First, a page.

One of the things I noticed when I was back there was that lakes that didn't have walleye in them tended to have big populations of delicious panfish and lots of bass. Maybe the guys from Minnesota have a different perception, I was only there for a short while. But it seemed as if there was no walleye then it wasn't a real lake and there was a lot less pressure. I caught so many panfish on flies during that trip that the smile lines are still etched in my face.

  12. As you've already had several opinions offered I'll chime in with a recommendation to check out the TFO Clouser series. They're 8'9" rods from a 5 to a 10 weight, they're 4 pc and will turn over the heavy stuff with ease. I fish the 6 and 8 , the 6 for poppers and the 8 for streamers. You could easily round out your arsenal with the 7 and be good to go. I would confidently fish pike water with a 7 wt Clouser. Then rig your Z 5 with top water stuff. Good Luck.
  13. I have used my 5wt for many years catching up to 8lb Bass. Just used a heavy tippet and work your drag by palming and you should be good. I also caught a 20lb Carp on this same set up. Just learn to play the drag and don't be afraid to get into the backing numerous times before you land your fish. Also for Pike you are going to need some type of heavy leader. Have fun. I love fishing for large fish on light line.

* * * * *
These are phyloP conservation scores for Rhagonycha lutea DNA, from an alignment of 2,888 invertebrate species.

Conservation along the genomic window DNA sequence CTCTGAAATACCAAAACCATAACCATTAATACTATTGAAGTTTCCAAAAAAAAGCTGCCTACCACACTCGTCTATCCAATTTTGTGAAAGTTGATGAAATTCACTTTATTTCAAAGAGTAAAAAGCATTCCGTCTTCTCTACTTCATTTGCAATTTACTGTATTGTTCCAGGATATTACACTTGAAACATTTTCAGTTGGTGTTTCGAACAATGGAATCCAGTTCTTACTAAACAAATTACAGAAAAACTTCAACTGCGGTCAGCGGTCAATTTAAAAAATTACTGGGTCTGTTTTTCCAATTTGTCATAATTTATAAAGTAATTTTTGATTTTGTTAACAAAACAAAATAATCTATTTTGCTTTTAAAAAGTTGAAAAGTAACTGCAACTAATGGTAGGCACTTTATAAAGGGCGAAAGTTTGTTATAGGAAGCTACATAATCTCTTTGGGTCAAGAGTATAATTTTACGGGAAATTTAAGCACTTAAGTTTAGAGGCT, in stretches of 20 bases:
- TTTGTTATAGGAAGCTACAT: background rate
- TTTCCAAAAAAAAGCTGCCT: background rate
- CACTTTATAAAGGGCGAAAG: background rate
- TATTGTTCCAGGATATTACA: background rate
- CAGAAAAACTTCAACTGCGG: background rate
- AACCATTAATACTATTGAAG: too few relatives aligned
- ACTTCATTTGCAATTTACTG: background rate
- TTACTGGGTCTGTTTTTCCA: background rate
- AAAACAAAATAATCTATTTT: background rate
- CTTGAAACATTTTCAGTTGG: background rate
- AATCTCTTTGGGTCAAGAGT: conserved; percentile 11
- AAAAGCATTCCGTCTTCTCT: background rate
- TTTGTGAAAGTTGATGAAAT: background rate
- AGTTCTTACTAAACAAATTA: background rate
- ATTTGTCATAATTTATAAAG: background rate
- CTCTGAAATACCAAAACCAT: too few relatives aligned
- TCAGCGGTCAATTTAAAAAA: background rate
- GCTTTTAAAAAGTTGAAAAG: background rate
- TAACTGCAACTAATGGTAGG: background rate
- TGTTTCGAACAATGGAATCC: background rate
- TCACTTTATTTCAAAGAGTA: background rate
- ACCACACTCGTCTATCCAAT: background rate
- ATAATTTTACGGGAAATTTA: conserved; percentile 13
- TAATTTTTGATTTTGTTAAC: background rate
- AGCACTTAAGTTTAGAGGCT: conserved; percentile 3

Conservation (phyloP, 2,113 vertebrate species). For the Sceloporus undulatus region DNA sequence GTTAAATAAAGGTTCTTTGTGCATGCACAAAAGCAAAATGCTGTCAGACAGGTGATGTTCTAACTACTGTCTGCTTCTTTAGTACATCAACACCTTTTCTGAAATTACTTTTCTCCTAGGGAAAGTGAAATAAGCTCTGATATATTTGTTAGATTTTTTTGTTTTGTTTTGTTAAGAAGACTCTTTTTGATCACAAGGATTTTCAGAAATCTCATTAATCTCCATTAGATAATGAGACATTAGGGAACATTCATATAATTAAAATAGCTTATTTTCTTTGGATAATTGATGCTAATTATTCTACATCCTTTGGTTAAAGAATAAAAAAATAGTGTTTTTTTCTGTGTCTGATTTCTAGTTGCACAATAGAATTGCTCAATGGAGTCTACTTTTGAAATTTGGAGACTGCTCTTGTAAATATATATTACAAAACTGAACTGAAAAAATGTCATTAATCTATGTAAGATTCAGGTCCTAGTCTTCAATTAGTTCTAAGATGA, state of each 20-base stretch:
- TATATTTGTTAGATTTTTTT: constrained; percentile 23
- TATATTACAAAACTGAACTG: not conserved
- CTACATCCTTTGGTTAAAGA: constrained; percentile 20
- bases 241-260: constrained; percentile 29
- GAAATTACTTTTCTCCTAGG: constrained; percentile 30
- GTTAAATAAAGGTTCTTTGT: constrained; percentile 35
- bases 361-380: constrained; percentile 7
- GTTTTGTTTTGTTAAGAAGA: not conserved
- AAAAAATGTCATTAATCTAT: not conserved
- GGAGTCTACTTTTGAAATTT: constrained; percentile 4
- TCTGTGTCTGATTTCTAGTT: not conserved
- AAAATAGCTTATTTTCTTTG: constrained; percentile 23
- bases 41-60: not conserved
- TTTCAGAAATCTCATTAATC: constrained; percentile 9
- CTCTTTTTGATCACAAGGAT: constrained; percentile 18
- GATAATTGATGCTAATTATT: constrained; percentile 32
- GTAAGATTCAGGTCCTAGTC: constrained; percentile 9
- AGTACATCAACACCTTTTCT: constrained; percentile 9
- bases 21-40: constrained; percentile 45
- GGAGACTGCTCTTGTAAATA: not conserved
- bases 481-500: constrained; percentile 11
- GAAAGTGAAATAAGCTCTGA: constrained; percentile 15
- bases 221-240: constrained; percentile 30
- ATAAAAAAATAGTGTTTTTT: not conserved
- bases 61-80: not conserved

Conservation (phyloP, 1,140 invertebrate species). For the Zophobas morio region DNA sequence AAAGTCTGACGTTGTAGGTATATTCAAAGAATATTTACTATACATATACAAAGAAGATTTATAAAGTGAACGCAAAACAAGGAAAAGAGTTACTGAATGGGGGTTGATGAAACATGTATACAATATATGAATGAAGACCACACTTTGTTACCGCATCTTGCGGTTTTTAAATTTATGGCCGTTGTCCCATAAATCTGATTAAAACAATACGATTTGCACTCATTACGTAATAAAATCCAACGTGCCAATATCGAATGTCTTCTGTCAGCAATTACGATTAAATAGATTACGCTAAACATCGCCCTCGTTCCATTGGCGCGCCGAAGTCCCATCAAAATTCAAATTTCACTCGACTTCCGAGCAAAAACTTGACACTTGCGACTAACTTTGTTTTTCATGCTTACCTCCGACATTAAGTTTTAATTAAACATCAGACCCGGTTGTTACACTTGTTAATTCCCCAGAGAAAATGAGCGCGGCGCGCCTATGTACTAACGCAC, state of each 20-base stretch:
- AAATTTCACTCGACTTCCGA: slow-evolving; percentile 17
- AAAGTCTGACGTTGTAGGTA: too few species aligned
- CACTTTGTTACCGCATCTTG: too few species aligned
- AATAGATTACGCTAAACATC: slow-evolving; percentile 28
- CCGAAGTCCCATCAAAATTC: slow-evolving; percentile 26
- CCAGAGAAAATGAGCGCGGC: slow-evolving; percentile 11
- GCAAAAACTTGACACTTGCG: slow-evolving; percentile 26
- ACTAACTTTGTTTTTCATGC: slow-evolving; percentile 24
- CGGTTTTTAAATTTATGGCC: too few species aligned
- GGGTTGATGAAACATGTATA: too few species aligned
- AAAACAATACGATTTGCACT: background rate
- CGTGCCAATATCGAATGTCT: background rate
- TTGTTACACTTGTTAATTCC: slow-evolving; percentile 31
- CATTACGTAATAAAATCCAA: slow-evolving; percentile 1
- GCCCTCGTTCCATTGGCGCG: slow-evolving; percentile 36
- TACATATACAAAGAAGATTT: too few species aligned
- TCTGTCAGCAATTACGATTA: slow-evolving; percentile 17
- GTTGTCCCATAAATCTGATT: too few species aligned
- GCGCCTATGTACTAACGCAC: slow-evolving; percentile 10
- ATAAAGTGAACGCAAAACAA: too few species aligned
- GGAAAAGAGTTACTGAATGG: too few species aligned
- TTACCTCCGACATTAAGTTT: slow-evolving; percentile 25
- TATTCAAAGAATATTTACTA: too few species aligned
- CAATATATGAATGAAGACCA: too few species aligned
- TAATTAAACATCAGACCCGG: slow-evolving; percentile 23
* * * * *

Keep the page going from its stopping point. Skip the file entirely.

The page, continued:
14. When it comes to bass you do not necessarily need larger rods to handle the fish but rather a suitable tool for delivering the flies to the fish. Many of the flies typically used for bass are faily bulky and/or heavy making casting with the 5 weight somewhat of problem.

    That would be somewhat less an issue for the smallmouth. In addition one doesn't have to always those heavy flies. Instead of using clouser type flies try getting an unweighted streamer to the desired depth with a sinking line instread. Also if you tie your flies by carefully selecting the materials you use you should be able to achieve flies with the desired profile without some of the casting drawbacks. If interested in larger streams for critters such as pike and muskies I have foound Yak hair is a great materail for a large profile without much weight and it doesn't soak up much water.

    Tight lnes